JOB TITLE: Assistant professor of zoology, Michigan State University
FAVORITE TRINITY MEMORY: Too many to count–here are two. The first is that abstract feeling of the day I moved into Trinity: the smell and feel of Jarvis (before renovations) on a humid August day, my first day of college. The whole place seemed electric with possibility–so many young people starting their lives in such a small place: a very exciting time for me. The second, more concrete one that comes to mind was this: a bunch of my very good friends once did a field biology course for two weeks with Joan Morrison and Christoph Geiss in Death Valley, California, where we camped and traveled around learning about desert biology and geology. We had a blast!
REPORTER: What was the subject of the work you had published in Science?
GALLANT: Fish have evolved electric organs for the purposes of communication and navigation six times in the history of life. Most fish that have electric organs use them for communication and navigation, though some use them for defense and predation, like the electric eel. My research is aimed at two fundamental questions: where do electric organs come from, and once you have an electric organ, how does it diversify to perform all of those amazing functions? We found that the same set of about 30 or so genes seems to underlie the repeated evolution of electric organs from ordinary skeletal muscle in four of these groups of electric fish, which is, needless to say, surprising!
REPORTER: Why were you drawn to researching electric fish?
GALLANT: Well, it all started at Trinity! In my first semester at Trinity, I took an animal communication course with Kent Dunlap, who also studies electric fish. Soon after, I was working in his lab and forming these questions that I am still trying to answer!
REPORTER: What most interests you about your research?
GALLANT: My mother is a nurse and my father is a mechanic. I like to think of myself as a perfect intellectual hybrid between the two–I love to understand how the little parts of biology come together to make a functioning system; it just so happens that it is biological and not mechanical. In biology, so many things seem “messy” and “imperfect,” but this is only because we don’t fully understand the history and process behind how these traits and processes evolved. Shedding light on these processes is deeply satisfying to me. I also get to work with a lot of really smart, fun people who are also into this kind of stuff. And the travel is fantastic.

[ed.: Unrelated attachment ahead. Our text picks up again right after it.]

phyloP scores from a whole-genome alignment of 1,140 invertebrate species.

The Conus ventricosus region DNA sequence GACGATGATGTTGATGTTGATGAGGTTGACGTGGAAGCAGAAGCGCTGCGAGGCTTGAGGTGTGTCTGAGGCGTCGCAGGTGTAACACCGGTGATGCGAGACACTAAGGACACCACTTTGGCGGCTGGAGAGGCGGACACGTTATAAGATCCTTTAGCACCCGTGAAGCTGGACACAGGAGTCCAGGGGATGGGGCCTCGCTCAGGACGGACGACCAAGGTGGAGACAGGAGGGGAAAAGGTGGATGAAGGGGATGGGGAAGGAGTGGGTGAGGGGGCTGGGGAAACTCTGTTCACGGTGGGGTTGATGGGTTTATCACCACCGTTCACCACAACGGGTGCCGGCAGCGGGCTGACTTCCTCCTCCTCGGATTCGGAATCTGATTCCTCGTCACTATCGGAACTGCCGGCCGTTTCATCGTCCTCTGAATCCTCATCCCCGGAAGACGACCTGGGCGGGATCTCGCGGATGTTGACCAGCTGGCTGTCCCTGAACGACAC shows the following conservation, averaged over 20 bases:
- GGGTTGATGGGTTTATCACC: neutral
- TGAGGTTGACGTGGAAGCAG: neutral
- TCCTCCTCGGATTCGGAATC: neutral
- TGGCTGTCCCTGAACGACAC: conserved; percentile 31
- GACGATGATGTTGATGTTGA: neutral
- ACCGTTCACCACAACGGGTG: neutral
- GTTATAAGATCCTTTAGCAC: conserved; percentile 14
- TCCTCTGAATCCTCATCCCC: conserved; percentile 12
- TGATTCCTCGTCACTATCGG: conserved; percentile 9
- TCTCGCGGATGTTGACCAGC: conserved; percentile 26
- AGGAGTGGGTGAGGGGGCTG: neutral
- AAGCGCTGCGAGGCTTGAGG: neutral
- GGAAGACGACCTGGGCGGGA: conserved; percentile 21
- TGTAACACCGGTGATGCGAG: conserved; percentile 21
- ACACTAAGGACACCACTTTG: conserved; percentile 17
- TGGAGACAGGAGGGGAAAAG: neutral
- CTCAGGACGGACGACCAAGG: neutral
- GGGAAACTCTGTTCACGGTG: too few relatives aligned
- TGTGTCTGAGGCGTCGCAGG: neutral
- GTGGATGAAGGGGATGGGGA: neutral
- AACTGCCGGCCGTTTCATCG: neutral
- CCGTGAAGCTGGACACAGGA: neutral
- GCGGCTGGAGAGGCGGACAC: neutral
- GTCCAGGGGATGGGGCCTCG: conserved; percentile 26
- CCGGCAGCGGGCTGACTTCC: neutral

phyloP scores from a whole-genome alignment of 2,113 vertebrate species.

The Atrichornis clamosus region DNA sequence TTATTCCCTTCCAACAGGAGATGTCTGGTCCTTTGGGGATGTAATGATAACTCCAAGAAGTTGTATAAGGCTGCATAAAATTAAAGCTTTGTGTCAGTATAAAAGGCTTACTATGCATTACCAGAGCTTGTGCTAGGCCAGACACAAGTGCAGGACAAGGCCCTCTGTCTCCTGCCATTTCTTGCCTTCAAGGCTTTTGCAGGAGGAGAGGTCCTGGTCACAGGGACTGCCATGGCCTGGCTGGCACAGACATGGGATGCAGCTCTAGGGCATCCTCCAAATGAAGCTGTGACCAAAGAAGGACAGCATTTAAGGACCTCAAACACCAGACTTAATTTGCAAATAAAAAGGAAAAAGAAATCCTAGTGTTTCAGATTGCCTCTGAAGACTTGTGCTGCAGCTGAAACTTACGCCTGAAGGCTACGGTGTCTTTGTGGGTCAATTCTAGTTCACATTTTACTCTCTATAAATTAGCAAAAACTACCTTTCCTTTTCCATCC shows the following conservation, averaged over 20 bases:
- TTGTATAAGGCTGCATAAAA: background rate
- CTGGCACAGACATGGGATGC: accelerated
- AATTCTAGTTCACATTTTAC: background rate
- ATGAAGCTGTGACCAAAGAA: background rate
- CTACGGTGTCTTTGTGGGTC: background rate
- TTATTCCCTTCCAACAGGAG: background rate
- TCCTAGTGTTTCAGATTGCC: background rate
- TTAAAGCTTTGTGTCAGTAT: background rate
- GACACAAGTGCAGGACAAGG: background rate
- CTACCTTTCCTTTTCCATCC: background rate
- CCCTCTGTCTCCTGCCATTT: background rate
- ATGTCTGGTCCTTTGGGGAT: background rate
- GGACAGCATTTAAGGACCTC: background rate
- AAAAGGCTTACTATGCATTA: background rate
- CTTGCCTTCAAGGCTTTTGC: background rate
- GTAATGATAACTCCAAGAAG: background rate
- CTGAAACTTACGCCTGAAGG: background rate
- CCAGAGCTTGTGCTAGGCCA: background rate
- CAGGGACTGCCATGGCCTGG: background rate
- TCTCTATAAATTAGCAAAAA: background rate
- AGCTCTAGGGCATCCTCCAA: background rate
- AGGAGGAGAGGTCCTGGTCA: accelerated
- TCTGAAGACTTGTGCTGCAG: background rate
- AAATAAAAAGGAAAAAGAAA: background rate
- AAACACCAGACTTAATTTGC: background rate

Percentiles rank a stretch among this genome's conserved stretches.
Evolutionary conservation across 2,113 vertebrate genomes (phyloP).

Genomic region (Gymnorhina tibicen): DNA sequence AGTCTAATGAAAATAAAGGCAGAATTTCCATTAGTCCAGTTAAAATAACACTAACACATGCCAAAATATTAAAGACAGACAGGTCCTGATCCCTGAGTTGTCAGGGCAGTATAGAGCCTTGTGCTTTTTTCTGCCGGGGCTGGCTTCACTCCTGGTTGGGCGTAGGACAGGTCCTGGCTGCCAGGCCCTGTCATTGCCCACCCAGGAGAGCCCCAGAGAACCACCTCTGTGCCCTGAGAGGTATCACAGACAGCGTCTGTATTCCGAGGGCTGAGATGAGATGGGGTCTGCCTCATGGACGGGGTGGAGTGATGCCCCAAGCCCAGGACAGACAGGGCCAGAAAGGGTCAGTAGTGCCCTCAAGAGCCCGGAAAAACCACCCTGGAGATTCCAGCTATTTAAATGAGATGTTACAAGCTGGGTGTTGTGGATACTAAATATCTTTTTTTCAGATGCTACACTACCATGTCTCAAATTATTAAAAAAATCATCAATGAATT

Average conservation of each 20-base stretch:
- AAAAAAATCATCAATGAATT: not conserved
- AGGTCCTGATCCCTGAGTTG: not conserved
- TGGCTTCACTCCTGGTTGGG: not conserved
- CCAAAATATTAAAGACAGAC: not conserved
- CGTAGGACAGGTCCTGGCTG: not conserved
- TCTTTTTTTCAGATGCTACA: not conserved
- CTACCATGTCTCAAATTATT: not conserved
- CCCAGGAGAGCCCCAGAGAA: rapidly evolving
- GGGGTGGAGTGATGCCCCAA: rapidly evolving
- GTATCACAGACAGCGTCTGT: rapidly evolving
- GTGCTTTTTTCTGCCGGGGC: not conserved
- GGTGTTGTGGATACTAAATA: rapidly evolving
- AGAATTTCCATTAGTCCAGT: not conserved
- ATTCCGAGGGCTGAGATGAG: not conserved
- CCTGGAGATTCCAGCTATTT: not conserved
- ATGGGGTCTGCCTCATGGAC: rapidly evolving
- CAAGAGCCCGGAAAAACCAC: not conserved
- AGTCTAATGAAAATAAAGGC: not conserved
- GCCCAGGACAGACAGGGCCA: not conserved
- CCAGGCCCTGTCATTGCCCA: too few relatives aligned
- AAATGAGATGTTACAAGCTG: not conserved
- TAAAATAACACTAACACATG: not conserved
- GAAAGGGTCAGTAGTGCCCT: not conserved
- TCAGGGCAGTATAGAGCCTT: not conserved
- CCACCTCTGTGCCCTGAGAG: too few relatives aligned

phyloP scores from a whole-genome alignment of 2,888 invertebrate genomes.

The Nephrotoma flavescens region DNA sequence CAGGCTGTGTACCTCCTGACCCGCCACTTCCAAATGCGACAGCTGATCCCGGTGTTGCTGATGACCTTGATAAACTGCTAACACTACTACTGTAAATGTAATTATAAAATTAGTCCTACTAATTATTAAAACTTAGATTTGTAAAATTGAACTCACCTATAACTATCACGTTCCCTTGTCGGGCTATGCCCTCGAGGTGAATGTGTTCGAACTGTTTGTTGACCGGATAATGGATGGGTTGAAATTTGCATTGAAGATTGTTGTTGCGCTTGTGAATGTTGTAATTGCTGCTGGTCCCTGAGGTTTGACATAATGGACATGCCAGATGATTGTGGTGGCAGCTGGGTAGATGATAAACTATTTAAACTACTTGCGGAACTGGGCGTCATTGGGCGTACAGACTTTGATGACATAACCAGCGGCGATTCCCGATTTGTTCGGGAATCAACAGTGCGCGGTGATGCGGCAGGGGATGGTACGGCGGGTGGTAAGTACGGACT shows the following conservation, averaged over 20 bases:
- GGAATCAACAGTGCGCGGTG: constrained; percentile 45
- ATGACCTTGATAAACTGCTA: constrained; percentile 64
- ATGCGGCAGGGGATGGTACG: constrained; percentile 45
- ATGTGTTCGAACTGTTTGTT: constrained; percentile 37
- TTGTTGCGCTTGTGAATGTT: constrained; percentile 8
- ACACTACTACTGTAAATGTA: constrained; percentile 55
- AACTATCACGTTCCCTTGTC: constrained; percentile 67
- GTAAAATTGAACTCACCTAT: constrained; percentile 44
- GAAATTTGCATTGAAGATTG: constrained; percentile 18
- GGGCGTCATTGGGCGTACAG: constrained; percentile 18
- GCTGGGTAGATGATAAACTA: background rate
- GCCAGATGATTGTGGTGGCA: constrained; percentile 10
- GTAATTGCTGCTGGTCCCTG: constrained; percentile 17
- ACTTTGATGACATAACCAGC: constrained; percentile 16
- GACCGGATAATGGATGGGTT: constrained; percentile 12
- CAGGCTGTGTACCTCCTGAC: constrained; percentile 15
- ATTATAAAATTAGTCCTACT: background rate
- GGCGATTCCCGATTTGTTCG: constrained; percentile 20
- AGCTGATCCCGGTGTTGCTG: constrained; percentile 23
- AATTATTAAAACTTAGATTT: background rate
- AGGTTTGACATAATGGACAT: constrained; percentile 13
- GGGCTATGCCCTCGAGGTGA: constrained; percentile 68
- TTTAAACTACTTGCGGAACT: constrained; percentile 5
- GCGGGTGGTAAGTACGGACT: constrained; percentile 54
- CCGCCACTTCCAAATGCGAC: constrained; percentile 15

REPORTER: What do you hope to accomplish through your study?
GALLANT: Ultimately, we hope to understand how electric organs have evolved in all six groups of electric fish, and we have some good ideas in four. We are working with the other groups currently. More broadly, we are hoping to apply some of these principles to understand how other types of traits, particularly complex ones, may have evolved multiple times in the history of life. Finally, it may be possible one day to apply what we’ve learned in electric fish to build biological batteries to power biomedical devices that act as pacemakers for heart arrhythmias, bladder control disorders, or even power or control artificial limbs.
REPORTER: What professor at Trinity had the biggest influence on you? Why?
GALLANT: The faculty at Trinity are undoubtedly one of its greatest assets. I feel fortunate that I realized this early on and decided to take the maximum course load possible every semester. Each professor I took a course with helped me refine the way that I tackle a problem in my life, from the Human Rights Program, to the English Department, Philosophy Department, education, and even theater and dance. I would be remiss, however, to leave out the entire Biology Department. There is scarcely a day that goes by that I don’t think of one of them when I’m explaining something to a student or trying to understand this new ream of data that has come back from the sequencing facility.
REPORTER: What advice would you give to Trinity students pursuing a career in biology?
GALLANT: Get into the lab as soon as you possibly can. Find good mentors and start forming your own questions. Biology has a long tradition of mentorship, and it is specifically these relationships that make it possible for you to get into the field. Those relationships are really made in the laboratory.